Site Title Goes Here

Shortcut Navigation:



Janet Gray, Ph.D.
Janet Gray, Ph.D.

As author of our 2008 and 2010 State of the Evidence reports, Dr. Gray drives the science behind all our work.

Printer Friendly

Environmental Monitoring


Definition: The measure of chemicals in the environment, including air and water in the outside environment and chemicals in indoor dust and air.

Classification: Tool and technique for human study

People are exposed to environmental chemicals through the air they breathe, the water they drink, the food they eat and the products they intentionally and unintentionally put on their bodies. As a result, choosing which of these multiple aspects of the environment to evaluate for chemical contamination may greatly affect the types of associations drawn between health outcomes and chemical exposures. Trying to understand possible associations between exposures to chemicals early in development and later life disease is even more difficult as the pattern of environmental pollution has been in constant flux over many decades (Weschler, 2009).

During the mid-20th century the use of many pesticides and solvents increased significantly. Following regulatory action banning or limiting production and use of some of these substances, such as PCBs, DDT and PBDEs, exposure levels decreased, often substantially. Other chemicals, including many that did not exist 50 years ago—such as plasticizers, flame retardants and other common additives to products we use daily—have recently increased in usage and presence in our environment.


Environmental monitoring can evaluate the concentration of chemicals both inside and outside. Scientists at the Silent Spring Institute, an independent research institute in Massachusetts, have pioneered methods to collect indoor dust samples. Their analysis of air and dust samples in homes have revealed significant levels of many compounds of concern for breast cancer, including phthalates, alkylphenols, pesticides, flame retardants and many other endocrine-disrupting compounds (EDCs) (Rudel 2003; 2009).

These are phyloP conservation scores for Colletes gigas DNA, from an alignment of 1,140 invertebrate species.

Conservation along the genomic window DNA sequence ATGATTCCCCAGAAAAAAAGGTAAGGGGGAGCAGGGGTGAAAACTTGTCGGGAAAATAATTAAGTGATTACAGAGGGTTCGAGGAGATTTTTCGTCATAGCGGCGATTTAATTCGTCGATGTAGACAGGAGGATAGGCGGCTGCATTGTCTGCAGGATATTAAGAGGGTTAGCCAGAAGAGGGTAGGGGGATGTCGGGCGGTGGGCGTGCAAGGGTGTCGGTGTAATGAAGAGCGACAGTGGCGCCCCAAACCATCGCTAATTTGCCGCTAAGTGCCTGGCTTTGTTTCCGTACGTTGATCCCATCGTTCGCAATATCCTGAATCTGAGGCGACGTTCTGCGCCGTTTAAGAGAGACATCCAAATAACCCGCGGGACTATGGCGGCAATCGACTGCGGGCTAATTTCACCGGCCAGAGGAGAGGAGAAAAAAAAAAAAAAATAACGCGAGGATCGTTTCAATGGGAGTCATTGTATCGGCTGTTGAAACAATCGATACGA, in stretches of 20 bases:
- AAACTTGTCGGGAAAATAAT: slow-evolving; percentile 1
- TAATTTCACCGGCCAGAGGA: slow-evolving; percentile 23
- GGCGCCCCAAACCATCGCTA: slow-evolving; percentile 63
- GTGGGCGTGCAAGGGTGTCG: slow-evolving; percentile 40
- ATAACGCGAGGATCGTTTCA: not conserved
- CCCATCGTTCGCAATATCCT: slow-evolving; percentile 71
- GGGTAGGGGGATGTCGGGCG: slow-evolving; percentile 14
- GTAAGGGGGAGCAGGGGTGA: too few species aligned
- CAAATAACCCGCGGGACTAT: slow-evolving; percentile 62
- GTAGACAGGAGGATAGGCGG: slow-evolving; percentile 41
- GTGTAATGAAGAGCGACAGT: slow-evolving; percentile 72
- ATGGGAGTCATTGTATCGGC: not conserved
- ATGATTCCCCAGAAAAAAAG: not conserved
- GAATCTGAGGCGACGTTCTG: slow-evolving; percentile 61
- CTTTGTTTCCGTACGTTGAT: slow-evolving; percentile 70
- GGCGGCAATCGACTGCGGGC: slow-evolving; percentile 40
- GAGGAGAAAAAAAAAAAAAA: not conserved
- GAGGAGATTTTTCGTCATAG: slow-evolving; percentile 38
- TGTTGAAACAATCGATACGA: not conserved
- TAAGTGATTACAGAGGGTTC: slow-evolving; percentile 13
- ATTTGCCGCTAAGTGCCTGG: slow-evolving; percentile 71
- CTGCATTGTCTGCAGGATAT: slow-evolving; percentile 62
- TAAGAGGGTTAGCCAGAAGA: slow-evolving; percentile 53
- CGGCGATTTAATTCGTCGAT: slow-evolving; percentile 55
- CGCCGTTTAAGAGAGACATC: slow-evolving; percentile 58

A collection of studies suggest that chemical concentrations tend to be higher indoors and tend to break down more slowly (Goyal, 2009; Rudel, 2003, 2009). Exposures to chemical pollutants in our homes and schools, as well as outdoors, may vary by season or even by day of the week (e.g., weekend vs. weekday), reflecting differences in ventilation and in agricultural, traffic, cleaning and professional/recreational activities (Goyal, 2009; Perrone, 2010; Verschaeve, 2007; Zimmerman, 2008).


Measuring indoor levels of chemicals allows for a significant snapshot of our daily exposure profiles. Measurement of indoor air and especially dust is particularly critical for understanding the environments young children are exposed to (Hwang, 2008) because early-life exposures have profound effects on development of many diseases, including breast cancer, asthma and several neurodevelopmental disorders (Kamel, 2004; Landrigan, 2005; Perrera, 2005; Wigle, 2008). We know that children’s exposures to toxicants in the home may lead to a higher body burden of those chemicals as compared to adults because of differences in children’s ventilation rates, metabolism of toxicants, hand-to-mouth behaviors, and constant contact with floors and other surfaces (Ginsberg, 2008).


Some critical data required for these studies are difficult to obtain because of the way regulatory agencies draw geopolitical boundaries. When direct measures of pollutants in air, water or land is not feasible, often proxies are used, like distance from a known polluting factory, as a predictor of levels of a particular type or mixture of toxic chemicals (Friis, 2011). Environmental monitoring can also be costly.